James's blog

Pigs have wings

I'm shocked, shocked I tell you, to discover I have a shred of agreement with Johnny Be Hood over at the Carolina Journal. Mr. Hood apparently doesn't approve of the shady back-roominess swirling around Speaker Jim Black . . . and I personally have called on Black to resign his leadership position immediately. Just goes to show you, anything is possible.

But here's the real question for Hood: If shady dealings are cause for alarm in the North Carolina legislature, shouldn't they be cause for alarm everywhere? And shouldn't the elected officials involved be called on to step down?

Impeachment . . . the best litmus test?

In a stunning display of common ground, conservative wingers and liberal wackos alike are concluding that George Bush just might have broken the law with his domestic spying scheme. Cities all across America are calling for accountability. Because only way to get to the bottom of it is to investigate Bush's actions thoroughly and objectively.

Yet many of North Carolina's Congressional representatives don't seem bothered by the fact that the President may be breaking laws. And that bothers me tremendously.

So dear representatives . . . here is the question of the day: Do you want to find out if Bush broke the law . . . or not?

Mark and John

I've had two big days. Last night I was at a meeting where John Edwards spoke. Tonight I enjoyed the company of Mark Warner. I have gotten a glimpse of the new face of the Democratic Party . . . and I like it a lot. These guys are focused on competence and integrity, results and resolve. Grounded in an honest understanding of real people's lives, they are working hard to build the common ground that unites us.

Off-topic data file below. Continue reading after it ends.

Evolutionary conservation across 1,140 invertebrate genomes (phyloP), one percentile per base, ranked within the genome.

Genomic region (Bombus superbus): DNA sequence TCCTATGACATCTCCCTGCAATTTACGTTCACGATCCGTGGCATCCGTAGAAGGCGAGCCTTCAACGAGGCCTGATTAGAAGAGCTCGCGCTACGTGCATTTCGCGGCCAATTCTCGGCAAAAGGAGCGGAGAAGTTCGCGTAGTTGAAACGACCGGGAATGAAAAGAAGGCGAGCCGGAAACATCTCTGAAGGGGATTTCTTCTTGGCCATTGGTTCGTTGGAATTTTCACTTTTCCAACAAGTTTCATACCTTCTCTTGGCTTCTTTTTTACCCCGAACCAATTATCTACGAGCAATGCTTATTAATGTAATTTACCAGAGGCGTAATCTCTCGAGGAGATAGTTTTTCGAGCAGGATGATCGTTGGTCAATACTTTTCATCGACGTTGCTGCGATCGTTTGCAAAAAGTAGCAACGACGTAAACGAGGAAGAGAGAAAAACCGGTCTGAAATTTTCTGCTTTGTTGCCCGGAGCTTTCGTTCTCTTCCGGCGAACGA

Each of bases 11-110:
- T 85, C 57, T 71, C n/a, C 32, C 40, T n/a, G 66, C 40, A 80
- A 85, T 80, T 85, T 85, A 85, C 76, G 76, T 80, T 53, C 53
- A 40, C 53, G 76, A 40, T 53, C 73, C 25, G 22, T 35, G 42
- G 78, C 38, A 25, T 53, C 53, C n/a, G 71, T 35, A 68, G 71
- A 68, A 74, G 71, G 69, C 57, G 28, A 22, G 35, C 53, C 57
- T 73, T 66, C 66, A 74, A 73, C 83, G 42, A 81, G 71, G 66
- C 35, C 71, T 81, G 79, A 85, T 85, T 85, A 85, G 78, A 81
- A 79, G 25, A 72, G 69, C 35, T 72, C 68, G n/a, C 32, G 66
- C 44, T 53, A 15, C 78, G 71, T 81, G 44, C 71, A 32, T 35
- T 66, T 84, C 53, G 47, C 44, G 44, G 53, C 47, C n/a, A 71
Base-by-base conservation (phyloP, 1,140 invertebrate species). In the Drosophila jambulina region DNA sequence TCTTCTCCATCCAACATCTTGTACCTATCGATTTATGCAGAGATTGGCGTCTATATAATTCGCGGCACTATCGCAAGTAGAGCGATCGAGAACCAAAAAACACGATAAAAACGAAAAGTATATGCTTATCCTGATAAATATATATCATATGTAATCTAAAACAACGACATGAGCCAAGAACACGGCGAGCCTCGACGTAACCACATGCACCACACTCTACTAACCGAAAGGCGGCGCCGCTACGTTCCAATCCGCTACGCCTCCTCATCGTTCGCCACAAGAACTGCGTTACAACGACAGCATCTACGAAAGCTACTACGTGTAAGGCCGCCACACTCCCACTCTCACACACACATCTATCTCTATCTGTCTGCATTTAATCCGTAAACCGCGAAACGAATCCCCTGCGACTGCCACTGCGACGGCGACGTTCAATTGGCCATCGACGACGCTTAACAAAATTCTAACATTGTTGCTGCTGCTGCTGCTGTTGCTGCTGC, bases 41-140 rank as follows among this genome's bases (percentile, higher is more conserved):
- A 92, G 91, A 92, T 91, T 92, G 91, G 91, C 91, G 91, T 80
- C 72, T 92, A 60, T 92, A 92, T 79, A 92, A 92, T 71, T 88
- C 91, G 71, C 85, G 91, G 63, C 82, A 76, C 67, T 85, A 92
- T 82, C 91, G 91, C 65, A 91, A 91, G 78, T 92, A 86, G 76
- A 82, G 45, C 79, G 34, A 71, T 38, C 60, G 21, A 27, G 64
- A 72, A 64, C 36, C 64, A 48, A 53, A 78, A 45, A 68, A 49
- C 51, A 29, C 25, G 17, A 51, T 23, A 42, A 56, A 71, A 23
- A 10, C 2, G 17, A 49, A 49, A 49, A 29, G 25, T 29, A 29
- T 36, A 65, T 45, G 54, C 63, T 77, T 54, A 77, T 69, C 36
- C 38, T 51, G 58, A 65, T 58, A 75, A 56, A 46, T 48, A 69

That's what BlueNC is about too.

As we countdown to November 7 - exactly nine months from today - I am more inspired and excited than I've been in years. It is a privilege to be on this journey with all of you.

Wonder of wonders

Dear John Hood.

Imagine my surprise today to discover you're defending George Bush and his wire-tapping scheme for domestic spying.

In the domestic-spying case, I tend to side with the Bush administration, albeit warily. As I understand it, no one doubts that the president has the inherent right as commander-in-chief to assign personnel to spy on the nation’s enemies abroad without obtaining a court’s permission. It would be absurd to suggest that the president can order a terrorist killed but can’t order his phone tapped. The difficulty lies when a suspect communicates with someone within the United States. I think the world of modern communication makes it impractical to operate as if Sarah were still operating the switchboard in Mayberry.

So you're going to have a baby!

Dearest North Carolina.

I hate to break it to you like this in a blog, but I have important news. We're pregnant. That's right, friends. We. Are. Pregnant.

On November 7th, exactly nine months from tomorrow, we will deliver a new Senate and a new House of Representatives into this chaotic world. On that day, as we make that one final and exhausting push toward parenthood, Boards of Elections all across our state will start counting ballots to determine who gets to control the next United States Congress.